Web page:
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Two Hot-Jupiters in a Twin Star System

31 Dec 2015, 00:00 UTC
Two Hot-Jupiters in a Twin Star System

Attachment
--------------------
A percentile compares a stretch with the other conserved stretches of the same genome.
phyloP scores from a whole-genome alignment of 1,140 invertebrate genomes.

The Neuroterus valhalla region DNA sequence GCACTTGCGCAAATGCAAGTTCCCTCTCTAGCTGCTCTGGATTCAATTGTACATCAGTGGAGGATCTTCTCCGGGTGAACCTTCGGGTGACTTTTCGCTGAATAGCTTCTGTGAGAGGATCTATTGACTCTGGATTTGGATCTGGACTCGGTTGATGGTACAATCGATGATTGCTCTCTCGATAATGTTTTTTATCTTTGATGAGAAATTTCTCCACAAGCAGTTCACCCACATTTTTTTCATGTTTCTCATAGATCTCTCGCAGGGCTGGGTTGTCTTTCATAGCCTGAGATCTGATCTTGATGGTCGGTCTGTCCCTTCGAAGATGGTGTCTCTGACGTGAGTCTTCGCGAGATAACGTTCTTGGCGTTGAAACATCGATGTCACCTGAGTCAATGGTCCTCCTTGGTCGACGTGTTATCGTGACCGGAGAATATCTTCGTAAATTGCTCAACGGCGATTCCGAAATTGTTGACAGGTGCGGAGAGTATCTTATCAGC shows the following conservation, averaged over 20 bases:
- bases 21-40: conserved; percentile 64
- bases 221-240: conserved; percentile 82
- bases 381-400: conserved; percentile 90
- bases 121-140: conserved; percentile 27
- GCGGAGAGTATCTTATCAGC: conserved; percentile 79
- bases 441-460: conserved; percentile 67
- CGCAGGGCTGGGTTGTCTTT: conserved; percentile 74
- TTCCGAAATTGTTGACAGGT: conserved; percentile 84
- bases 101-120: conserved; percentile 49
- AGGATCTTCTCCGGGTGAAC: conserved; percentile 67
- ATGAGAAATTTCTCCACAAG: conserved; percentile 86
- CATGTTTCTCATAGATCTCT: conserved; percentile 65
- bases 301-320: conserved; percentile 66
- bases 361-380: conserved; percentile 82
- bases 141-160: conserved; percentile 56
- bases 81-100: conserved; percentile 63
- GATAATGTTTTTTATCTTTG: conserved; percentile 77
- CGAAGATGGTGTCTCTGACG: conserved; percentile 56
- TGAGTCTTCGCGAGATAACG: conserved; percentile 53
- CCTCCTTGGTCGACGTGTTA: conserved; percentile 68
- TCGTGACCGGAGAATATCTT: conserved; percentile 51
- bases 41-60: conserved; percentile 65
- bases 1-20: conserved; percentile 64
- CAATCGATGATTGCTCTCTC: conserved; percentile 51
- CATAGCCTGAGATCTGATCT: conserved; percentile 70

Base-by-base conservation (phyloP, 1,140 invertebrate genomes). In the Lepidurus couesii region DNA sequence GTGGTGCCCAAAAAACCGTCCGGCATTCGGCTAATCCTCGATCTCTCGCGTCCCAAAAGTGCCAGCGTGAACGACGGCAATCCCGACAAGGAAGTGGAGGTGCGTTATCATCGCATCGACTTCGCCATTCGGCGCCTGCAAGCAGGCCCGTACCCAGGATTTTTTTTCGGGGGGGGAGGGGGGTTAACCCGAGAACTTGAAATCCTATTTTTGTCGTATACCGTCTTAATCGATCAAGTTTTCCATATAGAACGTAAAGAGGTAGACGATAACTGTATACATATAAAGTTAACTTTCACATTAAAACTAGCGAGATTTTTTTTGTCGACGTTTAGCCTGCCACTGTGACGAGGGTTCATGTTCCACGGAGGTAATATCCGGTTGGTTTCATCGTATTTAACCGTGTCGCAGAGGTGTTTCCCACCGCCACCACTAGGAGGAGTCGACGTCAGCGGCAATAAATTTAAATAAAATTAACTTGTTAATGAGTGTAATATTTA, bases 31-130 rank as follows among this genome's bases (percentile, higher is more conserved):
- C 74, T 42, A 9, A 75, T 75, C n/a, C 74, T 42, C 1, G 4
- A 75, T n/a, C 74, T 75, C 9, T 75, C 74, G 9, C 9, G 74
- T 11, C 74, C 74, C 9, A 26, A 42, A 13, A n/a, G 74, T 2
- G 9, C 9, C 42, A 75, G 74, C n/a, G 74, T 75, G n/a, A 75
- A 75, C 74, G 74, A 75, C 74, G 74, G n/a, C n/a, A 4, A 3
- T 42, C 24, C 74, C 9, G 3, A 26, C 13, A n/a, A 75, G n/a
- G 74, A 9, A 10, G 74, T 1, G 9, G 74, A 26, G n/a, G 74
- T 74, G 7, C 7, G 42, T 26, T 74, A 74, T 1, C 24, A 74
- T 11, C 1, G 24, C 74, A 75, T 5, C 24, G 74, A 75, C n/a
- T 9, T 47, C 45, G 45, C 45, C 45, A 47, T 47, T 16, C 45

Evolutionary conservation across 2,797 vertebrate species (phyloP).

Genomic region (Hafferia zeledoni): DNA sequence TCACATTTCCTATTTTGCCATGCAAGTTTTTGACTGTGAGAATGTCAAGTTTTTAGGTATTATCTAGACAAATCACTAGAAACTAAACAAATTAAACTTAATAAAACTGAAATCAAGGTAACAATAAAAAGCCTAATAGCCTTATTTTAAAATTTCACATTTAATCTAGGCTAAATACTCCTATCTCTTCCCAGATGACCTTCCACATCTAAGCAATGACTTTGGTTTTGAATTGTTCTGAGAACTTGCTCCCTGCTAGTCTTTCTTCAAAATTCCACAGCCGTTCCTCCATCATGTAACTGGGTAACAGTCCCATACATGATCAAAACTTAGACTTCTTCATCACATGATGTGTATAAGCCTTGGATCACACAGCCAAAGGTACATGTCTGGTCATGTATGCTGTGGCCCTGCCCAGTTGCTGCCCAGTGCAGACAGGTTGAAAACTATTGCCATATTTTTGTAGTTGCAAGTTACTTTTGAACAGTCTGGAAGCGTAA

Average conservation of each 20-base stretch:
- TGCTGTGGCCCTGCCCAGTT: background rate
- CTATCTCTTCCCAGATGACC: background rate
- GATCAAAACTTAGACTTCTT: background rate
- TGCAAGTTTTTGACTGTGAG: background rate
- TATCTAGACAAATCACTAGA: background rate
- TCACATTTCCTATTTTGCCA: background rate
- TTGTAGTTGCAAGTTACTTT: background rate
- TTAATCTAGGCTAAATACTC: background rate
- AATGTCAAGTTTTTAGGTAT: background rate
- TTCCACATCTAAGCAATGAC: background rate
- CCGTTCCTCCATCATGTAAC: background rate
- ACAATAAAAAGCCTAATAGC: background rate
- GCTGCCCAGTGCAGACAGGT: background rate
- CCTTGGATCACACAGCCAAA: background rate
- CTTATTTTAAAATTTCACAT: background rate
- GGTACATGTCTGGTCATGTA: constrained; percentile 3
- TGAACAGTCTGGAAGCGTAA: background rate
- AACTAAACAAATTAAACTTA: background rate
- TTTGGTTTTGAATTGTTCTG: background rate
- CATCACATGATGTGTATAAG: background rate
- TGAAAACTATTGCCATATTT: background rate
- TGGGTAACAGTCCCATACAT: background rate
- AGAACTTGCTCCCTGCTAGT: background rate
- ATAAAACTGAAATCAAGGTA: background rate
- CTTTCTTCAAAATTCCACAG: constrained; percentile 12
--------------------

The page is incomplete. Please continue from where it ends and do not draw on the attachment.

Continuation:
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WASP-94 is a wide binary system comprised of two stars with a projected separation of approximately 2700 AU. This system hosts two hot-Jupiters, one for each star. The primary and secondary stars in this system are identified as WASP-94A and WASP-94B, respectively. Observations have shown that hot-Jupiters are very rare objects. As a result, it is very unlikely to find a binary system with each star hosting a hot-Jupiter.Figure 1: Artist’s impression of an exoplanet in a binary star system.WASP-94A is a F8V star with 1.29 ± 0.10 times the mass and 1.36 ± 0.13 times the radius of the Sun, and its effective surface temperature is 6170 ± 80 K. It hosts a transiting hot-Jupiter, identified as WASP-94Ab. WASP-94Ab has 0.445 ± 0.026 times the mass and 1.72 ± 0.06 times the radius of Jupiter, and its orbital period is 3.95 days. The mass of WASP-94Ab was determined using the radial velocity method which measures how much the planet’s host star wobbles due to gravitational perturbations from the planet itself. Additionally, the Rossiter-McLaughlin effect is clearly observable each time WASP-94Ab transits its host star.The Rossiter-McLaughlin effect occurs when a planet transits across the face of its host star. Since ...

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